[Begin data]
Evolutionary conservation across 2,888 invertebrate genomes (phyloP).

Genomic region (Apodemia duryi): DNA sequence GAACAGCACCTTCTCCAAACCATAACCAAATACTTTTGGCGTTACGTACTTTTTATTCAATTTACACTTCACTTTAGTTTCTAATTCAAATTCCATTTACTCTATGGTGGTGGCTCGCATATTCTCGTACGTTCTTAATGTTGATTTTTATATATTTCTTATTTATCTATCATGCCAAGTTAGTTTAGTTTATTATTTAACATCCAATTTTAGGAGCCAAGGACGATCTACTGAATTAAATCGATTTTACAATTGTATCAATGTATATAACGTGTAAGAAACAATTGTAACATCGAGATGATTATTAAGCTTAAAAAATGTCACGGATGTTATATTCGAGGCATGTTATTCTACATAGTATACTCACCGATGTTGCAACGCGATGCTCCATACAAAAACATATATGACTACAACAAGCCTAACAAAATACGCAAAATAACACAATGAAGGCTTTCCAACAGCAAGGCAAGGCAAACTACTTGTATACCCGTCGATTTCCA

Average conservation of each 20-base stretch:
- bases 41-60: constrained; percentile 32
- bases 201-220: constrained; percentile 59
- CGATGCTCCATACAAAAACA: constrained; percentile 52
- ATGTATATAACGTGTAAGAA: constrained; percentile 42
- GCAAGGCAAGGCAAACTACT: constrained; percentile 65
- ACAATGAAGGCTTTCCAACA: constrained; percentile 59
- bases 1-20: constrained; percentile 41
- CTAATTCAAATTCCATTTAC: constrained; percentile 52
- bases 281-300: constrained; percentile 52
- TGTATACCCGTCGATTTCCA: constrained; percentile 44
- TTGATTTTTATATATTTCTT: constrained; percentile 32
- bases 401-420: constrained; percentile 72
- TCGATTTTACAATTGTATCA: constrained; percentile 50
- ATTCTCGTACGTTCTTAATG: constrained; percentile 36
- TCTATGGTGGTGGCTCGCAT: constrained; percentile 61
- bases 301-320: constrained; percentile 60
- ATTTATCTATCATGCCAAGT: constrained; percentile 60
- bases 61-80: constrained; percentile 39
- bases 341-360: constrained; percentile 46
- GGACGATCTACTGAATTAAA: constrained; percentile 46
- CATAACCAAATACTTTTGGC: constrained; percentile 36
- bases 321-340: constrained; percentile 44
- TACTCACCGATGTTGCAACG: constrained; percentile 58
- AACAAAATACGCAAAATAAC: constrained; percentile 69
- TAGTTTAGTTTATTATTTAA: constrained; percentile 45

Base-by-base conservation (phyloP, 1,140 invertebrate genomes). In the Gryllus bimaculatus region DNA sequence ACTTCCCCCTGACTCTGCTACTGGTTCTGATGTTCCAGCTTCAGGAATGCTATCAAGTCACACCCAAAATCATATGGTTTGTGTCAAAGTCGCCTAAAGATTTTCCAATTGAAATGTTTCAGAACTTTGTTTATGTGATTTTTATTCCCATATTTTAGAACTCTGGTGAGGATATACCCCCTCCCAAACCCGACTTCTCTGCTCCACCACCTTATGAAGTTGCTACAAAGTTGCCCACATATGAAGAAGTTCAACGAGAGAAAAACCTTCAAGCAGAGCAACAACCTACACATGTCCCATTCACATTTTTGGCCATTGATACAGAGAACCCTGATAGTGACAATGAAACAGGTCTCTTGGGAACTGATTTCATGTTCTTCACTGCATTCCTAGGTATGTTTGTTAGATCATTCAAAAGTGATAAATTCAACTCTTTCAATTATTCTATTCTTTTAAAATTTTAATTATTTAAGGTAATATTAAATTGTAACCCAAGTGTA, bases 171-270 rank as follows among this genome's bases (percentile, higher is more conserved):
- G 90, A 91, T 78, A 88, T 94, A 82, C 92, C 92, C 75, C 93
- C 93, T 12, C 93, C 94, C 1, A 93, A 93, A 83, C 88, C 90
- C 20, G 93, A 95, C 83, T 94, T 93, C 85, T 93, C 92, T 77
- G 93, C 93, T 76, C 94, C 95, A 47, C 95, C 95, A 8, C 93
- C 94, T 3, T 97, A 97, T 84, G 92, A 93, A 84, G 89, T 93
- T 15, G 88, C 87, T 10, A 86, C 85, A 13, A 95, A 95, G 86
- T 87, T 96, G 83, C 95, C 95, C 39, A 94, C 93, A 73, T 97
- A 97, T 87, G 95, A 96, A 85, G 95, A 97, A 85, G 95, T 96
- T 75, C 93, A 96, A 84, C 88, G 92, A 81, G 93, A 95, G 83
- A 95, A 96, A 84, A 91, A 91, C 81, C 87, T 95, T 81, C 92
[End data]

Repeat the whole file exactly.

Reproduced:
Evolutionary conservation across 2,888 invertebrate genomes (phyloP).

Genomic region (Apodemia duryi): DNA sequence GAACAGCACCTTCTCCAAACCATAACCAAATACTTTTGGCGTTACGTACTTTTTATTCAATTTACACTTCACTTTAGTTTCTAATTCAAATTCCATTTACTCTATGGTGGTGGCTCGCATATTCTCGTACGTTCTTAATGTTGATTTTTATATATTTCTTATTTATCTATCATGCCAAGTTAGTTTAGTTTATTATTTAACATCCAATTTTAGGAGCCAAGGACGATCTACTGAATTAAATCGATTTTACAATTGTATCAATGTATATAACGTGTAAGAAACAATTGTAACATCGAGATGATTATTAAGCTTAAAAAATGTCACGGATGTTATATTCGAGGCATGTTATTCTACATAGTATACTCACCGATGTTGCAACGCGATGCTCCATACAAAAACATATATGACTACAACAAGCCTAACAAAATACGCAAAATAACACAATGAAGGCTTTCCAACAGCAAGGCAAGGCAAACTACTTGTATACCCGTCGATTTCCA

Average conservation of each 20-base stretch:
- bases 41-60: constrained; percentile 32
- bases 201-220: constrained; percentile 59
- CGATGCTCCATACAAAAACA: constrained; percentile 52
- ATGTATATAACGTGTAAGAA: constrained; percentile 42
- GCAAGGCAAGGCAAACTACT: constrained; percentile 65
- ACAATGAAGGCTTTCCAACA: constrained; percentile 59
- bases 1-20: constrained; percentile 41
- CTAATTCAAATTCCATTTAC: constrained; percentile 52
- bases 281-300: constrained; percentile 52
- TGTATACCCGTCGATTTCCA: constrained; percentile 44
- TTGATTTTTATATATTTCTT: constrained; percentile 32
- bases 401-420: constrained; percentile 72
- TCGATTTTACAATTGTATCA: constrained; percentile 50
- ATTCTCGTACGTTCTTAATG: constrained; percentile 36
- TCTATGGTGGTGGCTCGCAT: constrained; percentile 61
- bases 301-320: constrained; percentile 60
- ATTTATCTATCATGCCAAGT: constrained; percentile 60
- bases 61-80: constrained; percentile 39
- bases 341-360: constrained; percentile 46
- GGACGATCTACTGAATTAAA: constrained; percentile 46
- CATAACCAAATACTTTTGGC: constrained; percentile 36
- bases 321-340: constrained; percentile 44
- TACTCACCGATGTTGCAACG: constrained; percentile 58
- AACAAAATACGCAAAATAAC: constrained; percentile 69
- TAGTTTAGTTTATTATTTAA: constrained; percentile 45

Base-by-base conservation (phyloP, 1,140 invertebrate genomes). In the Gryllus bimaculatus region DNA sequence ACTTCCCCCTGACTCTGCTACTGGTTCTGATGTTCCAGCTTCAGGAATGCTATCAAGTCACACCCAAAATCATATGGTTTGTGTCAAAGTCGCCTAAAGATTTTCCAATTGAAATGTTTCAGAACTTTGTTTATGTGATTTTTATTCCCATATTTTAGAACTCTGGTGAGGATATACCCCCTCCCAAACCCGACTTCTCTGCTCCACCACCTTATGAAGTTGCTACAAAGTTGCCCACATATGAAGAAGTTCAACGAGAGAAAAACCTTCAAGCAGAGCAACAACCTACACATGTCCCATTCACATTTTTGGCCATTGATACAGAGAACCCTGATAGTGACAATGAAACAGGTCTCTTGGGAACTGATTTCATGTTCTTCACTGCATTCCTAGGTATGTTTGTTAGATCATTCAAAAGTGATAAATTCAACTCTTTCAATTATTCTATTCTTTTAAAATTTTAATTATTTAAGGTAATATTAAATTGTAACCCAAGTGTA, bases 171-270 rank as follows among this genome's bases (percentile, higher is more conserved):
- G 90, A 91, T 78, A 88, T 94, A 82, C 92, C 92, C 75, C 93
- C 93, T 12, C 93, C 94, C 1, A 93, A 93, A 83, C 88, C 90
- C 20, G 93, A 95, C 83, T 94, T 93, C 85, T 93, C 92, T 77
- G 93, C 93, T 76, C 94, C 95, A 47, C 95, C 95, A 8, C 93
- C 94, T 3, T 97, A 97, T 84, G 92, A 93, A 84, G 89, T 93
- T 15, G 88, C 87, T 10, A 86, C 85, A 13, A 95, A 95, G 86
- T 87, T 96, G 83, C 95, C 95, C 39, A 94, C 93, A 73, T 97
- A 97, T 87, G 95, A 96, A 85, G 95, A 97, A 85, G 95, T 96
- T 75, C 93, A 96, A 84, C 88, G 92, A 81, G 93, A 95, G 83
- A 95, A 96, A 84, A 91, A 91, C 81, C 87, T 95, T 81, C 92